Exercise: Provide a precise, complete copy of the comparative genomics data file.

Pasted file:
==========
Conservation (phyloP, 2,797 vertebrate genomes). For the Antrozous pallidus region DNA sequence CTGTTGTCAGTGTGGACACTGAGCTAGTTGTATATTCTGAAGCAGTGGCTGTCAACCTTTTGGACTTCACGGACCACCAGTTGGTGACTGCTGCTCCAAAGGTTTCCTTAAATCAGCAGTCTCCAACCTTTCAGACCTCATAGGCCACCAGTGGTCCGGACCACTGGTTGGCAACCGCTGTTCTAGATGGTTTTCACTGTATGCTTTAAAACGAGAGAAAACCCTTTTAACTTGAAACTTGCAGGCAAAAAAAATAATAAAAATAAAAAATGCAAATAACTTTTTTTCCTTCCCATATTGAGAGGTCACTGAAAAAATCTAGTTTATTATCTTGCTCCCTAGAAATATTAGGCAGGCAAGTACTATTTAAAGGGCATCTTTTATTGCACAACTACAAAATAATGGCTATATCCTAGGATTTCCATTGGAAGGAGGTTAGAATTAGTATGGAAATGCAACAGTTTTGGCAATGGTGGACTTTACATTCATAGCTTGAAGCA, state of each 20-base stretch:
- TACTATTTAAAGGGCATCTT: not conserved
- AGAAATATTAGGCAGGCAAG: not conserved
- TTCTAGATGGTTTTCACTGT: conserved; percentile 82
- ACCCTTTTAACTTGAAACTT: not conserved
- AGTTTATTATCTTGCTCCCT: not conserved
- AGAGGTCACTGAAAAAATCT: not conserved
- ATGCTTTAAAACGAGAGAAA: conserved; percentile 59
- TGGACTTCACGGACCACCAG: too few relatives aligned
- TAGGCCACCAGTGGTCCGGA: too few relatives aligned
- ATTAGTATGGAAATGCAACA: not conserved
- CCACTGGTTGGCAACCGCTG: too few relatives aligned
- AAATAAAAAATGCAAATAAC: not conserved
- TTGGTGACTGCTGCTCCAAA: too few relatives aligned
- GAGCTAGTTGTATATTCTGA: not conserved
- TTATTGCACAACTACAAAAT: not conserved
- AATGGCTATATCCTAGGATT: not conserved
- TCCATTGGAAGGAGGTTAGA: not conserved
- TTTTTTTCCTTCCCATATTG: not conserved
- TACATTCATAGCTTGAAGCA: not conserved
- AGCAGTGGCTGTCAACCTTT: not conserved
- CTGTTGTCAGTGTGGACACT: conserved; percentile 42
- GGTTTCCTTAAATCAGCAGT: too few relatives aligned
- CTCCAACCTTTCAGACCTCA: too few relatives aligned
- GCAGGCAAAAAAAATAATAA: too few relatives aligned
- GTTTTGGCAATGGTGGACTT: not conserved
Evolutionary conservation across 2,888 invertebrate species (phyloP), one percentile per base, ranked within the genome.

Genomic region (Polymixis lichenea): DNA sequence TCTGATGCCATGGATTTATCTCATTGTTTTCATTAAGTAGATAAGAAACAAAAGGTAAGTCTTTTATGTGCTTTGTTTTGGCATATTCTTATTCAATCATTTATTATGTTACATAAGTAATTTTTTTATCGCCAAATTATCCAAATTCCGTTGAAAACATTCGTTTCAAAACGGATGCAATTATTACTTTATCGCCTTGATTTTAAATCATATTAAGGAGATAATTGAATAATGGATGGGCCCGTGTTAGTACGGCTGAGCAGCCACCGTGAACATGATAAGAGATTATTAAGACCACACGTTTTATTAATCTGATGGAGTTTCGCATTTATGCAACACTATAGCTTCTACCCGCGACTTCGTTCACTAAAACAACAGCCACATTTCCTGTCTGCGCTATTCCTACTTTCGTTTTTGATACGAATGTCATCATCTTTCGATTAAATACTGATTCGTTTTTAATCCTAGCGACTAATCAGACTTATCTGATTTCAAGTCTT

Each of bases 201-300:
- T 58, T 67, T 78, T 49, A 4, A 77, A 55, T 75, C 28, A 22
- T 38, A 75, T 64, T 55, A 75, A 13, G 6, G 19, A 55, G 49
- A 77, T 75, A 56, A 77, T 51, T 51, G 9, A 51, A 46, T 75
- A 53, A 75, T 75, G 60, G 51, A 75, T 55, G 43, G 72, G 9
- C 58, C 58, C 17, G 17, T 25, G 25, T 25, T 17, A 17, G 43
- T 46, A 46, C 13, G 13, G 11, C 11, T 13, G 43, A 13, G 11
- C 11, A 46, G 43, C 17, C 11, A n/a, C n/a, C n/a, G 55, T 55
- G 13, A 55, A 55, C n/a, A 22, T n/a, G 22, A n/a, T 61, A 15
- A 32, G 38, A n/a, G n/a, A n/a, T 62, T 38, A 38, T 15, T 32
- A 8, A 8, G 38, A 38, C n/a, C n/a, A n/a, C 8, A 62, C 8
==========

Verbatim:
Conservation (phyloP, 2,797 vertebrate genomes). For the Antrozous pallidus region DNA sequence CTGTTGTCAGTGTGGACACTGAGCTAGTTGTATATTCTGAAGCAGTGGCTGTCAACCTTTTGGACTTCACGGACCACCAGTTGGTGACTGCTGCTCCAAAGGTTTCCTTAAATCAGCAGTCTCCAACCTTTCAGACCTCATAGGCCACCAGTGGTCCGGACCACTGGTTGGCAACCGCTGTTCTAGATGGTTTTCACTGTATGCTTTAAAACGAGAGAAAACCCTTTTAACTTGAAACTTGCAGGCAAAAAAAATAATAAAAATAAAAAATGCAAATAACTTTTTTTCCTTCCCATATTGAGAGGTCACTGAAAAAATCTAGTTTATTATCTTGCTCCCTAGAAATATTAGGCAGGCAAGTACTATTTAAAGGGCATCTTTTATTGCACAACTACAAAATAATGGCTATATCCTAGGATTTCCATTGGAAGGAGGTTAGAATTAGTATGGAAATGCAACAGTTTTGGCAATGGTGGACTTTACATTCATAGCTTGAAGCA, state of each 20-base stretch:
- TACTATTTAAAGGGCATCTT: not conserved
- AGAAATATTAGGCAGGCAAG: not conserved
- TTCTAGATGGTTTTCACTGT: conserved; percentile 82
- ACCCTTTTAACTTGAAACTT: not conserved
- AGTTTATTATCTTGCTCCCT: not conserved
- AGAGGTCACTGAAAAAATCT: not conserved
- ATGCTTTAAAACGAGAGAAA: conserved; percentile 59
- TGGACTTCACGGACCACCAG: too few relatives aligned
- TAGGCCACCAGTGGTCCGGA: too few relatives aligned
- ATTAGTATGGAAATGCAACA: not conserved
- CCACTGGTTGGCAACCGCTG: too few relatives aligned
- AAATAAAAAATGCAAATAAC: not conserved
- TTGGTGACTGCTGCTCCAAA: too few relatives aligned
- GAGCTAGTTGTATATTCTGA: not conserved
- TTATTGCACAACTACAAAAT: not conserved
- AATGGCTATATCCTAGGATT: not conserved
- TCCATTGGAAGGAGGTTAGA: not conserved
- TTTTTTTCCTTCCCATATTG: not conserved
- TACATTCATAGCTTGAAGCA: not conserved
- AGCAGTGGCTGTCAACCTTT: not conserved
- CTGTTGTCAGTGTGGACACT: conserved; percentile 42
- GGTTTCCTTAAATCAGCAGT: too few relatives aligned
- CTCCAACCTTTCAGACCTCA: too few relatives aligned
- GCAGGCAAAAAAAATAATAA: too few relatives aligned
- GTTTTGGCAATGGTGGACTT: not conserved
Evolutionary conservation across 2,888 invertebrate species (phyloP), one percentile per base, ranked within the genome.

Genomic region (Polymixis lichenea): DNA sequence TCTGATGCCATGGATTTATCTCATTGTTTTCATTAAGTAGATAAGAAACAAAAGGTAAGTCTTTTATGTGCTTTGTTTTGGCATATTCTTATTCAATCATTTATTATGTTACATAAGTAATTTTTTTATCGCCAAATTATCCAAATTCCGTTGAAAACATTCGTTTCAAAACGGATGCAATTATTACTTTATCGCCTTGATTTTAAATCATATTAAGGAGATAATTGAATAATGGATGGGCCCGTGTTAGTACGGCTGAGCAGCCACCGTGAACATGATAAGAGATTATTAAGACCACACGTTTTATTAATCTGATGGAGTTTCGCATTTATGCAACACTATAGCTTCTACCCGCGACTTCGTTCACTAAAACAACAGCCACATTTCCTGTCTGCGCTATTCCTACTTTCGTTTTTGATACGAATGTCATCATCTTTCGATTAAATACTGATTCGTTTTTAATCCTAGCGACTAATCAGACTTATCTGATTTCAAGTCTT

Each of bases 201-300:
- T 58, T 67, T 78, T 49, A 4, A 77, A 55, T 75, C 28, A 22
- T 38, A 75, T 64, T 55, A 75, A 13, G 6, G 19, A 55, G 49
- A 77, T 75, A 56, A 77, T 51, T 51, G 9, A 51, A 46, T 75
- A 53, A 75, T 75, G 60, G 51, A 75, T 55, G 43, G 72, G 9
- C 58, C 58, C 17, G 17, T 25, G 25, T 25, T 17, A 17, G 43
- T 46, A 46, C 13, G 13, G 11, C 11, T 13, G 43, A 13, G 11
- C 11, A 46, G 43, C 17, C 11, A n/a, C n/a, C n/a, G 55, T 55
- G 13, A 55, A 55, C n/a, A 22, T n/a, G 22, A n/a, T 61, A 15
- A 32, G 38, A n/a, G n/a, A n/a, T 62, T 38, A 38, T 15, T 32
- A 8, A 8, G 38, A 38, C n/a, C n/a, A n/a, C 8, A 62, C 8